No person shall be held to answer for a capital, or otherwise infamous crime, unless on a presentment or indictment of a Grand Jury, except in cases arising in the land or naval forces, or in the Militia, when in actual service in time of War or public danger; nor shall any person be subject for the same offence to be twice put in jeopardy of life or limb; nor shall be compelled in any criminal case to be a witness against himself, nor be deprived of life, liberty, or property, without due process of law; nor shall private property be taken for public use, without just compensation.
By the latter part of the eighteenth century English and early American courts had developed a rule that coerced confessions were potentially excludable from admission at trial because they were testimonially untrustworthy.1 The Supreme Court at times continued to ground exclusion of involuntary confessions on this common law foundation of unreliability without any mention of the constitutional bar against self-incrimination. Consider this dictum from an 1884 opinion: “[V]oluntary confession of guilt is among the most effectual proofs in the law, . . . [b]ut the presumption upon which weight is given to such evidence, namely, that one who is innocent will not imperil his safety or prejudice his interests by an untrue statement, ceases when the confession appears to have been made either in consequence of inducements of a temporal nature, held out by one in authority, touching the charge preferred, or because of a threat or promise by or in the presence of such person, which, operating upon the fears or hopes of the accused, in reference to the charge, deprives him of that freedom of will or self-control essential to make his confession voluntary within the meaning of the law.” 2 Subsequent cases followed essentially the same line of thought.3
Then, language in the 1897 case of Bram v. United States opened the door to eventually extending the doctrinal basis for analyzing the admissibility of a confession beyond the common-law test that focused on voluntariness as an indicator of the confession’s trustworthiness as evidence. “In criminal trials, in the courts of the United States, wherever a question arises whether a confession is incompetent because not voluntary, the issue is controlled by that portion of the Fifth Amendment to the Constitution of the United States, commanding that no person ‘shall be compelled in any criminal case to be a witness against himself.’” 4 However, though this approach5 and the case itself were subsequently approved in several cases,6 the Court would still hold in 1912 that a confession should not be excluded merely because the authorities had not warned a suspect of his right to remain silent,7 and more than once later opinions could doubt “whether involuntary confessions are excluded from federal criminal trials on the ground of a violation of the Fifth Amendment’s protection against self-incrimination, or from a rule that forced confessions are untrustworthy. . . .” 8 One reason for this was that the Self-Incrimination Clause had not yet been made applicable to the states, thereby requiring that the admissibility of confessions in state courts be determined under due process standards developed from common-law principles. It was only after the Court extended the Self-Incrimination Clause to the states that a divided Court reaffirmed and extended the 1897 Bram ruling and imposed on both federal and state trial courts new rules for admitting or excluding confessions and other admissions made to police during custodial interrogation.9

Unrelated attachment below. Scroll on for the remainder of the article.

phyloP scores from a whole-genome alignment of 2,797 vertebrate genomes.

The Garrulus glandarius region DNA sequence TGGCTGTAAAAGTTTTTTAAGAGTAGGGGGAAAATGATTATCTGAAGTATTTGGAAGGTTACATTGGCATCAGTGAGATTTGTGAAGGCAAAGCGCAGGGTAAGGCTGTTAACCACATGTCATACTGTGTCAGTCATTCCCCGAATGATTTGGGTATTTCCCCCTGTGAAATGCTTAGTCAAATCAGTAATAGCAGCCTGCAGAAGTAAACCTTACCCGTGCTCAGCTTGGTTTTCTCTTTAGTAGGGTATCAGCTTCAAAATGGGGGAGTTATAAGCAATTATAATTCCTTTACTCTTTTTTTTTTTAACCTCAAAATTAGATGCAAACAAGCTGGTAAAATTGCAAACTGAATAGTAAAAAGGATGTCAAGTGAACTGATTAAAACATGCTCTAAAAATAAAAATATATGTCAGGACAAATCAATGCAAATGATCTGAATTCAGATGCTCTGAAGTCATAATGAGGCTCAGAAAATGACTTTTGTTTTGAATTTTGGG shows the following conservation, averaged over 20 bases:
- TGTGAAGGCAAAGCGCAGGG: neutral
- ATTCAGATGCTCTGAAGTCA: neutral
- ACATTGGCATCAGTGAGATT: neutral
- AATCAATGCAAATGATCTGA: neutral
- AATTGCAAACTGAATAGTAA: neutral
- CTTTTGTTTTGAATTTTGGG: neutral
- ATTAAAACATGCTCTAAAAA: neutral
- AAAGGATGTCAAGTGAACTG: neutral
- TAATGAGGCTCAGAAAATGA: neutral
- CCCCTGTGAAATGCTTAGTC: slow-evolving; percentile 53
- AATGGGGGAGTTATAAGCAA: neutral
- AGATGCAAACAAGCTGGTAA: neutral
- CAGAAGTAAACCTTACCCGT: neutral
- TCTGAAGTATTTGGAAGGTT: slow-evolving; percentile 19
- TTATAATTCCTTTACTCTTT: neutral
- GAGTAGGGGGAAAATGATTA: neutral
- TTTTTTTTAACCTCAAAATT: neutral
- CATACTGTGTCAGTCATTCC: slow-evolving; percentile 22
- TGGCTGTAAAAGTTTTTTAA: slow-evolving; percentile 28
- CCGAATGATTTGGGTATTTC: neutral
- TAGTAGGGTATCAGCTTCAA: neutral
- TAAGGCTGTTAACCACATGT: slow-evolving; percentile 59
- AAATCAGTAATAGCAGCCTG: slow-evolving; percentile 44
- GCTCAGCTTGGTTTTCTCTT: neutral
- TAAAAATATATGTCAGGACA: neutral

- 3 J. Wigmore, A Treatise on the Anglo-American System of Evidence § 823 (3d ed. 1940); Developments in the Law—Confessions, 79 Harv. L. Rev. 935, 954–59 (1966).
- Hopt v. Utah, 110 U.S. 574, 584–85 (1884). Utah at this time was a territory and subject to direct federal judicial supervision.
- Pierce v. United States, 160 U.S. 335 (1896); Sparf and Hansen v. United States, 156 U.S. 51 (1895). In Wilson v. United States, 162 U.S. 613 (1896), failure to provide counsel or to warn the suspect of his right to remain silent was held to have no effect on the admissibility of a confession but was only to be considered in assessing its credibility.
- Bram v. United States, 168 U.S. 532, 542 (1897).
- Ziang Sun Wan v. United States, 266 U.S. 1, 14–15 (1924). This case first held that the circumstances of detention and interrogation were relevant and perhaps controlling on the question of admissibility of a confession.
- Burdeau v. McDowell, 256 U.S. 465, 475 (1921); Powers v. United States, 223 U.S. 303, 313 (1912); Shotwell Mfg. Co. v. United States, 371 U.S. 342, 347 (1963).
- Powers v. United States, 223 U.S. 303 (1912).
- United States v. Carignan, 342 U.S. 36, 41 (1951). See also McNabb v. United States, 318 U.S. 332, 346 (1943); Brown v. Mississippi, 297 U.S. 278, 285 (1936); Stein v. New York, 346 U.S. 156, 191 n.35 (1953).
- Miranda v. Arizona, 384 U.S. 436 (1966). According to Wigmore, “there never was any historical connection . . . between the constitutional [self-incrimination] clause and the [common law] confession-doctrine,” 3 J. Wigmore, A Treatise on the Anglo-American System of Evidence § 823, at 250 n.5 (3d ed. 1940); see also vol. 8 id. at § 2266 (McNaughton rev. 1961). It appears that while the two rules did develop separately—the bar against self-incrimination deriving primarily from notions of liberty and fairness, proscriptions against involuntary confessions deriving primarily from notions of reliability — they did stem from some of the same considerations, and, in fact, the confession rule may be considered in important respects to be an off-shoot of the privilege against self-incrimination. See L. Levy, Origins of the Fifth Amendment: The Right against Self-Incrimination 325–32, 495 n.43 (1968). See also Culombe v. Connecticut, 367 U.S. 568, 581–84, especially 583 n.25 (1961) (Justice Frankfurter announcing judgment of the Court).